Note: Donella Meadows died on 20 Feb. 2001. The following is excerpted from her story about writing The Limits to Growth in 1972. Limits was translated into 26 languages and sold more than 9 million copies.
COMPUTER PREDICTS WORLD COLLAPSE
I was one of the team of people at MIT who wrote a book that created a worldwide burst of media foreboding. It began as a small report. Within a few months we were reading headlines like the one above with complete astonishment.
We didn’t think we had written a prediction of doom. We had intended to issue a warning, but also a vision. We saw, with the help of the computer, not one future but many, all possible, some terrible, some terrific.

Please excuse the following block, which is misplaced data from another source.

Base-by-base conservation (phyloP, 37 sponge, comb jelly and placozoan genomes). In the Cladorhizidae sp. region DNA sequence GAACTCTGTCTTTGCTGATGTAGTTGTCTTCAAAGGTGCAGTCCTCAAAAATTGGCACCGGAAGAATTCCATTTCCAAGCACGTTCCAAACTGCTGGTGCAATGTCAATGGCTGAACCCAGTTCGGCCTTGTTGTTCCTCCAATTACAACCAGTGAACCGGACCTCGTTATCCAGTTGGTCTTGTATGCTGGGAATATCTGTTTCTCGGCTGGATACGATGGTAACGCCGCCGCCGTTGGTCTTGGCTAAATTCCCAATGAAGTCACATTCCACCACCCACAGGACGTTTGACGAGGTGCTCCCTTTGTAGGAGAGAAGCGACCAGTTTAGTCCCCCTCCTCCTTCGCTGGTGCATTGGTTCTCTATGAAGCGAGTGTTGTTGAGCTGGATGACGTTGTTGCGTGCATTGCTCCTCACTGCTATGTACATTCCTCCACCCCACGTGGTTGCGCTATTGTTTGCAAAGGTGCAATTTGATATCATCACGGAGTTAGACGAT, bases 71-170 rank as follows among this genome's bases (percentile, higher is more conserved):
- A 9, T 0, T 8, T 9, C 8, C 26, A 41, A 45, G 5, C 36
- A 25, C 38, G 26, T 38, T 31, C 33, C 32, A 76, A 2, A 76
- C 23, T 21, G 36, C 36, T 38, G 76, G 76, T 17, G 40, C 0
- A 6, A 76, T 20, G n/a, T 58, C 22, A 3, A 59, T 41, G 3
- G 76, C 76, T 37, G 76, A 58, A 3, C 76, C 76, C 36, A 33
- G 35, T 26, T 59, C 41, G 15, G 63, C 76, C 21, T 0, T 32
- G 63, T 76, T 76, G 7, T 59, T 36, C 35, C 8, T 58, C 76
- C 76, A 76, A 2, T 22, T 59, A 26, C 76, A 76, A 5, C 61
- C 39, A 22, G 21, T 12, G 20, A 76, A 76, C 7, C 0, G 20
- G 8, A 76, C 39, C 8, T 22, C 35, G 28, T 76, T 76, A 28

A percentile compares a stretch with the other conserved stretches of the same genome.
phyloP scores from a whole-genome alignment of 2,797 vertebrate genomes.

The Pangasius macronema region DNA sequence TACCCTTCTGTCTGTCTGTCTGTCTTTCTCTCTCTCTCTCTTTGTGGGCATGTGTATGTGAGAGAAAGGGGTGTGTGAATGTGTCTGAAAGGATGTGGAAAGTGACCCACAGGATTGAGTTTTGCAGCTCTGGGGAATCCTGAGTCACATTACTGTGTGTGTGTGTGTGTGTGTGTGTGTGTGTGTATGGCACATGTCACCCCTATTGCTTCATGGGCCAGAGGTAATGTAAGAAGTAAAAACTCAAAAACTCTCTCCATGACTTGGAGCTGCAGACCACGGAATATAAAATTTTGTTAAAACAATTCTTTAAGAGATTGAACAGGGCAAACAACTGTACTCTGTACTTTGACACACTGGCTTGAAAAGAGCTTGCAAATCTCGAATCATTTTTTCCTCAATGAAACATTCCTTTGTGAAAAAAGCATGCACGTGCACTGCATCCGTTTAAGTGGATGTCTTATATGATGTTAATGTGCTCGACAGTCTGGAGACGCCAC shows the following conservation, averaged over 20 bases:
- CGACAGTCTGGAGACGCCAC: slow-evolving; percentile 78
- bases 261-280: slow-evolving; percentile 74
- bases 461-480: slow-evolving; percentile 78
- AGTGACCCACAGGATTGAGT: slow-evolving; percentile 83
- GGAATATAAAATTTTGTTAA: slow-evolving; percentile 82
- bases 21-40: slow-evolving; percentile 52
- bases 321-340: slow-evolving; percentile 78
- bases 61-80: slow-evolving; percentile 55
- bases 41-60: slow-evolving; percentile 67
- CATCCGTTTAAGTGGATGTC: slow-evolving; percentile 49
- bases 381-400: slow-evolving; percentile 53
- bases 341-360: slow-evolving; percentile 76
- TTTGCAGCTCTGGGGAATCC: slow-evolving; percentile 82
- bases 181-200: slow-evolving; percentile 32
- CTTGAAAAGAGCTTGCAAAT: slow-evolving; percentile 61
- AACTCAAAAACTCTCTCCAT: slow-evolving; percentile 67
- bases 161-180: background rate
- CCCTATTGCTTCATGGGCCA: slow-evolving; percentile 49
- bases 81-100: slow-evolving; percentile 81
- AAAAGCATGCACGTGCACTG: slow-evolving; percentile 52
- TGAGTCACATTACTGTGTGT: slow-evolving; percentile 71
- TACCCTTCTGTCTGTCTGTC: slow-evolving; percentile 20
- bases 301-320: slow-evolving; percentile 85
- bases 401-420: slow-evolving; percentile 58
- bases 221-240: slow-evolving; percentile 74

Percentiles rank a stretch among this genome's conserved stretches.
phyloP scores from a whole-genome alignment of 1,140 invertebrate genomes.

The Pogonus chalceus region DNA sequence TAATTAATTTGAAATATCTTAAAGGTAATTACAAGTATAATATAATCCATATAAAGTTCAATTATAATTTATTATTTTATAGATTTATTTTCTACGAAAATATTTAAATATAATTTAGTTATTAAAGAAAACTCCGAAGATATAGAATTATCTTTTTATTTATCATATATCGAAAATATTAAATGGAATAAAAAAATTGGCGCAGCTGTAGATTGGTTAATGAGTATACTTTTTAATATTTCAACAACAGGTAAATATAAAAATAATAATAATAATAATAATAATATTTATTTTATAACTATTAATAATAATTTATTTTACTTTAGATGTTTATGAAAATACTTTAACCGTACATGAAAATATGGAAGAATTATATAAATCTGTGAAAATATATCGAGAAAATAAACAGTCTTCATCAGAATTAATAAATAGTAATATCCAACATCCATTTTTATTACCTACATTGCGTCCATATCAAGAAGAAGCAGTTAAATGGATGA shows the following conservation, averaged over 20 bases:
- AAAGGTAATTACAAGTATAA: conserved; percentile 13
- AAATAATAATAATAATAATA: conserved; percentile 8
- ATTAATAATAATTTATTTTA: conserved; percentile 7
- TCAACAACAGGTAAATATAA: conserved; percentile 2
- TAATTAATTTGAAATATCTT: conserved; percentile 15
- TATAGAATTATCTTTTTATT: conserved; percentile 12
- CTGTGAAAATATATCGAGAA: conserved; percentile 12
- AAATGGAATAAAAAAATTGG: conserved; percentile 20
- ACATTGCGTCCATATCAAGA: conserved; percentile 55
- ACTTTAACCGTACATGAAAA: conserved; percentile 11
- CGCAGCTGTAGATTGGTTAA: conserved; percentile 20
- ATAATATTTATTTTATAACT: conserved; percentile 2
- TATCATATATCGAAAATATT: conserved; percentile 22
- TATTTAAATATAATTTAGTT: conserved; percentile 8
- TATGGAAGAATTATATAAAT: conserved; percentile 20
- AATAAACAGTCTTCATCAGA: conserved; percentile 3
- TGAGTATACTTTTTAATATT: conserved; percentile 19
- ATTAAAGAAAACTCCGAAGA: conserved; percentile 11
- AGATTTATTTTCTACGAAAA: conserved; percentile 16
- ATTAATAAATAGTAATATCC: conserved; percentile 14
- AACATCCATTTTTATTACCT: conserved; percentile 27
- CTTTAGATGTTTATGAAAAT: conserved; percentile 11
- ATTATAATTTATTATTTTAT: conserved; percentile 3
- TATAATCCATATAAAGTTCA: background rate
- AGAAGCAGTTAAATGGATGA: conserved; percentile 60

In the introduction to The Limits to Growth, we listed three main conclusions, one of danger, one of hope, and one of urgency. The press picked up only the first and the third:
If the present growth trends in world population, industrialization, pollution, food production, and resource depletion continue unchanged, the limits to growth on this planet will be reached sometime within the next 100 years.
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